The two bills linking Mr. Luce to the counterfeit ones appearing on the street were found shortly after the escape by officer Dan Townes after taking apart a desk in the jail. Mr. Townes also found the screwdriver that was used to open Mr. Luce's escape window, Sheriff McCormack said.

Boston-based Secret Service agents came to the Vineyard on May 20 to initiate an investigation but decided against pursuing it because it was "insignificant," the sheriff said. "They deal with much larger issues. They left the option to prosecute up to the state police. I turned the investigation over to the state police."

"The Secret Service and state police initiated the investigation at the request of the Dukes County Sheriff," said Sergeant Moore. "There were a number of inmates that were interviewed. Charges were taken out against Mr. Luce for possession of counterfeit bills and he was arraigned on June 27. He is facing a maximum of not more than five years in a state prison, or in a jail not more than one year, and not more than a $1,000 fine."

Sheriff McCormack said Mr. Luce faces an additional two-and-a-half years in jail on each additional count of escape, a total of 10 years. "It is a 10-year term, a felony, at the state prison level which could be 40 years," the sheriff said.

Ironically, had Mr. Luce not escaped from the county jail or come into possession of the fake money, he'd be a free man today. He was coming close to the end of his two-and-a-half year term for assault and battery and indecent assault and battery. "He was already approved for parole, and his release was imminent," the sheriff said. "He would have likely been out in three weeks."

Sheriff McCormack said he did not consider Mr. Luce a dangerous man.

Much has changed at the jail since the May weekend escape. Officials have removed a computer hard drive, now being used for evidence, and scanner. It is unfortunate, the sheriff said, because many inmates used the computer in a positive manner; one produced a Latino newsletter.

"It is part of our vocational training program but will remain away until we can come up with a way to monitor its use," the sheriff said. "This being summertime, we just don't have the staff to monitor the computer's use."

In addition, heavy-duty security bars have been installed on all the windows in the minimum-security modular unit. Sheriff McCormack said that in the three previous escapes, Mr. Luce went through the laundry room window. "He would make like he was going down the corridor to go to the bathroom, instead of taking a left, he took a right at the laundry room and went through the laundry room window. When he returned, he would come back in and flush the toilet.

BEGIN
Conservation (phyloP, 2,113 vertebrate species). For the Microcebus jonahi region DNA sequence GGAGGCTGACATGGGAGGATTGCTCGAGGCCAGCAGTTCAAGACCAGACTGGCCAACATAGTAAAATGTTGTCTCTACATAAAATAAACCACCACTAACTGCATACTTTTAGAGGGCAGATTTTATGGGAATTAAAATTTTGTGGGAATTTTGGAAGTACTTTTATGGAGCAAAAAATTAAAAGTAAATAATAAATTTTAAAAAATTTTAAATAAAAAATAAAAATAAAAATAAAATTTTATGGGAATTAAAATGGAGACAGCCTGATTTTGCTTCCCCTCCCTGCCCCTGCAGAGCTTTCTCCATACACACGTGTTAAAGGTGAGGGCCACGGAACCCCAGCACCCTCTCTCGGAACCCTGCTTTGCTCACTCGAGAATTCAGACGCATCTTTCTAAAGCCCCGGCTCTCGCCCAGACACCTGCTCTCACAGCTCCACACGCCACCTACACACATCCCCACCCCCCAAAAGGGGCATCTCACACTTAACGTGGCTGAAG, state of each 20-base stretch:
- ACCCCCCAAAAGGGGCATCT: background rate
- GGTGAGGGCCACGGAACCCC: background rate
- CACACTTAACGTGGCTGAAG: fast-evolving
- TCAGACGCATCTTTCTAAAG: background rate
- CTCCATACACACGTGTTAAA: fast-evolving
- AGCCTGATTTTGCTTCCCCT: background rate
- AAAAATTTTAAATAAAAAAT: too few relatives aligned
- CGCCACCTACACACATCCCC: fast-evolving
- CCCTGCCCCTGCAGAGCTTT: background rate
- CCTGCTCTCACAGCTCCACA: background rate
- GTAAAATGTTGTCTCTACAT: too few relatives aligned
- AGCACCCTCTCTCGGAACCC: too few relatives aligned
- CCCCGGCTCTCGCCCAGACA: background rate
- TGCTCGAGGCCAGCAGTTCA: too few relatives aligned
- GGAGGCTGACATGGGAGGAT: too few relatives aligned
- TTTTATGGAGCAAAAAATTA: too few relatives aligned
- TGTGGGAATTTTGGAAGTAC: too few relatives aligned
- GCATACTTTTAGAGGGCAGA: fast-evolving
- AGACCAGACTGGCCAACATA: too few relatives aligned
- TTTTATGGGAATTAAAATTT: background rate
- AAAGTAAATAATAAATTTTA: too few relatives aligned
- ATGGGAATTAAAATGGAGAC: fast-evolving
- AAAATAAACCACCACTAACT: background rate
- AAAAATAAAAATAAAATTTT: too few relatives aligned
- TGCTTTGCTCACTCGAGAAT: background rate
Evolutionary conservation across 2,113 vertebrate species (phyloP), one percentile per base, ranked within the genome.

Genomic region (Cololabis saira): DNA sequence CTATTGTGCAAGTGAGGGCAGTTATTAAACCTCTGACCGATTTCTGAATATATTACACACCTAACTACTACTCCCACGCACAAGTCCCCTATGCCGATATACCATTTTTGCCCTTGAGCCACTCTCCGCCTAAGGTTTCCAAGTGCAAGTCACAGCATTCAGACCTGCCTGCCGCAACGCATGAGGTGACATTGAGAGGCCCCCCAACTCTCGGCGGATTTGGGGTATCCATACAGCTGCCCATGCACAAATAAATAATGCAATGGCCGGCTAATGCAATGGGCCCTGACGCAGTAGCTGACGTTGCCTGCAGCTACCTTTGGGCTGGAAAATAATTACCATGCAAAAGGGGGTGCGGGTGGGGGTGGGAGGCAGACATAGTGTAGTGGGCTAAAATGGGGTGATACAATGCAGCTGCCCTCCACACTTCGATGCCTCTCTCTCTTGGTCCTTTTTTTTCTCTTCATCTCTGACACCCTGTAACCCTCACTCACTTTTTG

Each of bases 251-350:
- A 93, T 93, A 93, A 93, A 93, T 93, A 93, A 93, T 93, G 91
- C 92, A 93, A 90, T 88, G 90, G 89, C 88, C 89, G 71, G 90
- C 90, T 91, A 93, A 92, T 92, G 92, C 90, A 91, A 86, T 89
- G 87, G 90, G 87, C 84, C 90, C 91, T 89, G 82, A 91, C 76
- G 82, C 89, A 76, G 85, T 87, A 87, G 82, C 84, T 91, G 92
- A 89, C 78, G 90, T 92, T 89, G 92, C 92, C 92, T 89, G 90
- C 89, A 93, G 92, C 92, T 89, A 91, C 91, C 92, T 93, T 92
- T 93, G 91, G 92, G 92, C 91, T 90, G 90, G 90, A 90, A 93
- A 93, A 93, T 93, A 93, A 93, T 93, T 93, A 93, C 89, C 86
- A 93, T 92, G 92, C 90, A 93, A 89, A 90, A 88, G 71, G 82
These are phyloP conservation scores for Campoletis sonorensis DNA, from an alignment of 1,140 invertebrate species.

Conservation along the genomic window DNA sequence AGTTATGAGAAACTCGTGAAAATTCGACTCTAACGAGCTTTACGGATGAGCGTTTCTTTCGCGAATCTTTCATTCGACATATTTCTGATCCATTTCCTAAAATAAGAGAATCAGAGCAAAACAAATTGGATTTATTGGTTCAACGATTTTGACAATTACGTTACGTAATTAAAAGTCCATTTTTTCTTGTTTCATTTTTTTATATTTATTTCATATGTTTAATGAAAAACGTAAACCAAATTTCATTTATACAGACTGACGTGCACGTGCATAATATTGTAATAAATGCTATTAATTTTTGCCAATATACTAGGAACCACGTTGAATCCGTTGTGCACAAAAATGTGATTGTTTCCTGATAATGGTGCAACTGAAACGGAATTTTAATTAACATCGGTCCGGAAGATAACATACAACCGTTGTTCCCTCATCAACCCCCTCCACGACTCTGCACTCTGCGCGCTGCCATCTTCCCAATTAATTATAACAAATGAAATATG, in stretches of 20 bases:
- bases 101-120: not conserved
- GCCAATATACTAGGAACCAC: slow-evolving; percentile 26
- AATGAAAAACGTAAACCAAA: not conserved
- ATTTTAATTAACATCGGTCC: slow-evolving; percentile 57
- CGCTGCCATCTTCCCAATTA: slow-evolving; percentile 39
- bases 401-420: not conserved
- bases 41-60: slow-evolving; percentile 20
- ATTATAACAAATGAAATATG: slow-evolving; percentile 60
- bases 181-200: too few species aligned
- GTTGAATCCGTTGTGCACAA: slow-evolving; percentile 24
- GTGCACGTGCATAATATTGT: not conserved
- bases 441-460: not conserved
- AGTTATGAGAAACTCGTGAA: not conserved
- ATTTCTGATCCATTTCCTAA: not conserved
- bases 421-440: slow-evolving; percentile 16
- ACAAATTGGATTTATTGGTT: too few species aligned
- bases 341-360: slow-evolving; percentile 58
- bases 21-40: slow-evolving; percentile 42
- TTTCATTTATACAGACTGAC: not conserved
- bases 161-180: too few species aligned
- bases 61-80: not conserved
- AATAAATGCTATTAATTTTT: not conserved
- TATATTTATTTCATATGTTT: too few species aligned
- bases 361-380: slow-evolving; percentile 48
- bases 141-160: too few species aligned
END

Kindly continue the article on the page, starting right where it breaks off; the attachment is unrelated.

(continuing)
"We have also increased the responsibility of the officers on duty, to do additional bed checks throughout the night," the sheriff said. The standard is now one check per hour, per officer on duty - up to three checks an hour.

"We've made everyone responsible," the sheriff said.

Sheriff McCormack said that Mr. Luce had managed his escape by padding a blanket with clothes and pillows to look like there was someone under the covers.

Officers now use flashlights and, though they do not aim the flashlight at inmates' faces, they must see breathing and actual flesh.

While there have been many escapes over the county jail's 128-year history, the sheriff said, every single escapee has been caught. "Where can they go?" the sheriff said.

"The primary responsibility of all the officers is threefold: care, custody and control. That's what we drum into everyone here. Custody is extremely important when it comes to public safety. Anytime we lose custody of an individual, we have to analyze the facts and circumstances and come up with a solution so that it doesn't happen in the same way again. We've done that by barring the windows, increased bed checks and redefined what a bed check is," the sheriff said.

Sergeant Moore said anyone who suspects having received a counterfeit bill - the paper stock may feel lighter than usual - should call police. "There is a way that police can determine whether it is counterfeit," he said. With color printers and copiers getting more and more sophisticated, their misuse is increasing.